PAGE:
Slavery was real. It is history. There is no downplaying the crimes that have been committed by ancestors of the past. This doesn’t mean that I’m saying all white people are bad or that they should all be persecuted for the actions of others: it’s simply history. It is part of our education and this bill shouldn’t be able to change that.

The Parental Rights act isn’t alone in making it problematic for a teacher to teach a certain curriculum. 

On the Florida Senate website, Democratic Senator Bobby Powell states that the “Stop Woke Act…prohibits instruction on race relations or diversity that imply a person’s status as either privileged or oppressed is necessarily determined by his or her race, color, national origin or sex.”

The Parental Rights and the Stop Woke acts help prevent teachers from covering certain key issues to developing youth education. This whitewashes history and gets rid of relevant moments in our nation’s past that deserve to be addressed, and deserve to be talked about.

The acts and bills don’t stop there. Another bill was passed on July 1: HB 1467. This bill requires teachers to only have district-approved books in classrooms. 

Books are challenged in school for topics that people deem aren’t ‘age appropriate.’ If a teacher has a book that was not approved in their classroom library, they are at risk of losing their license and/or being charged with a felony. 

At Jupiter High School, teachers have cleared their bookshelves, locked their books away or covered their books away from student use. 

Books are education. Books are meant to introduce subjects on race and sex. As high school students who are about to be introduced into the real world, we can’t be sheltered from factors that are reality. If we hide things like this from high school students, they are going to grow up not knowing how the world works.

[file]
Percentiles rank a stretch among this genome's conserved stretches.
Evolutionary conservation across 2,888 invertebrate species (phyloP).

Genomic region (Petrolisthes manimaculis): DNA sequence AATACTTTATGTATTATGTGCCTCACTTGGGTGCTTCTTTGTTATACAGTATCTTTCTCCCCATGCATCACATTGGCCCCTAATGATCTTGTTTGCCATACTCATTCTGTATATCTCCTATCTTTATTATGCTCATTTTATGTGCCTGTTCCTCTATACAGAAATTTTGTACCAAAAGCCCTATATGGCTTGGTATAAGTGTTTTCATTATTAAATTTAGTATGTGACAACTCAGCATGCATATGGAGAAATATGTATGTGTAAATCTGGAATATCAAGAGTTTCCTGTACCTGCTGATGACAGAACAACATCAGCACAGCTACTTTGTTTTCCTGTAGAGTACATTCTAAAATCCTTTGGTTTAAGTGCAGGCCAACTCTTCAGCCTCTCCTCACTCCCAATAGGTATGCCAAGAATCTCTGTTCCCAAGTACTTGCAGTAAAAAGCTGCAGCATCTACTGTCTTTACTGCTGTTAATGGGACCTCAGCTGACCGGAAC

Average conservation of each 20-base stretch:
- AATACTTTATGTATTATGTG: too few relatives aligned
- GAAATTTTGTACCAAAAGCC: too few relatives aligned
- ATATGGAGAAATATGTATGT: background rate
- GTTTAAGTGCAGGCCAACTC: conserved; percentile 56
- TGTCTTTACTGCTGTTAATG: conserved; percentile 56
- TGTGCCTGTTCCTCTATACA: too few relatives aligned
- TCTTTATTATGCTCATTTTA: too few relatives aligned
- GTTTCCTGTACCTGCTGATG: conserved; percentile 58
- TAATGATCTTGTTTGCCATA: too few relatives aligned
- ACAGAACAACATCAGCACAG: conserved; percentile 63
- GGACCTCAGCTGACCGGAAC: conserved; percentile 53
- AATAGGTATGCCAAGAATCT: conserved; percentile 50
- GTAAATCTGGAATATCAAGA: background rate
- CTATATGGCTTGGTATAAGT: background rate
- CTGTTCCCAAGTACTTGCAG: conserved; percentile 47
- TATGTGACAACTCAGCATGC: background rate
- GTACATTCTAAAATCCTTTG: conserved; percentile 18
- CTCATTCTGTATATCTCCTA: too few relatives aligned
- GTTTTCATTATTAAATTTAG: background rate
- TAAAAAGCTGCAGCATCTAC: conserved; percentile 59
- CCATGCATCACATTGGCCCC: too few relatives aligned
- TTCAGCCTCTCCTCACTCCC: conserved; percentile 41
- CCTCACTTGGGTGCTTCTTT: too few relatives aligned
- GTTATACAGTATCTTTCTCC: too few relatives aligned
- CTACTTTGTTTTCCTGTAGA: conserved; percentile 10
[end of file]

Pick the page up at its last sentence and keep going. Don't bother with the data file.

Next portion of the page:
Already, the state has made action to limit the perspectives students are exposed to. Conservative fears and political agendas play a key role in the implementation of new laws and practices. 

According to NPR, the state’s Board of Medicine and Board of Osteopathic Medicine passed rules that will ban gender-affirming care. This includes “puberty blockers and cross-sex hormones, as well as surgical procedures, for new patients under age 18.”

This motion was encouraged by DeSantis, and continues to be encouraged by his administration. 

Personally, I don’t see how students’ rights to gender-affirming care affect other people. Having access is not forcing someone to become transgender, it’s broadening their viewpoint and giving them the freedom of choice. 

If you want true freedom, you can’t pick and choose who you decide to give it to. 

It is not the state’s decision whether someone is ready to go through a transition. It is the child’s decision. These rules are preventing students’ freedom of expression. 

It is heartbreaking to see how easily new bills, acts and rules are being passed in the state of Florida. Citizens in Florida also lack information about the bills and the consequences that come from them. Just because a bill does not blatantly state what the governor is going to do or encourage, all you have to do is read between the lines and see how much freedom Florida government officials have, to continuously change the lives of students and teachers for the worse. 

The Sunshine State isn’t as welcoming and accepting as people think it is. We need better morals, and to stop following extremist views. I am a straight, white girl who grew up in a financially stable home, and even I am scared to be a student in Florida. We have to do better.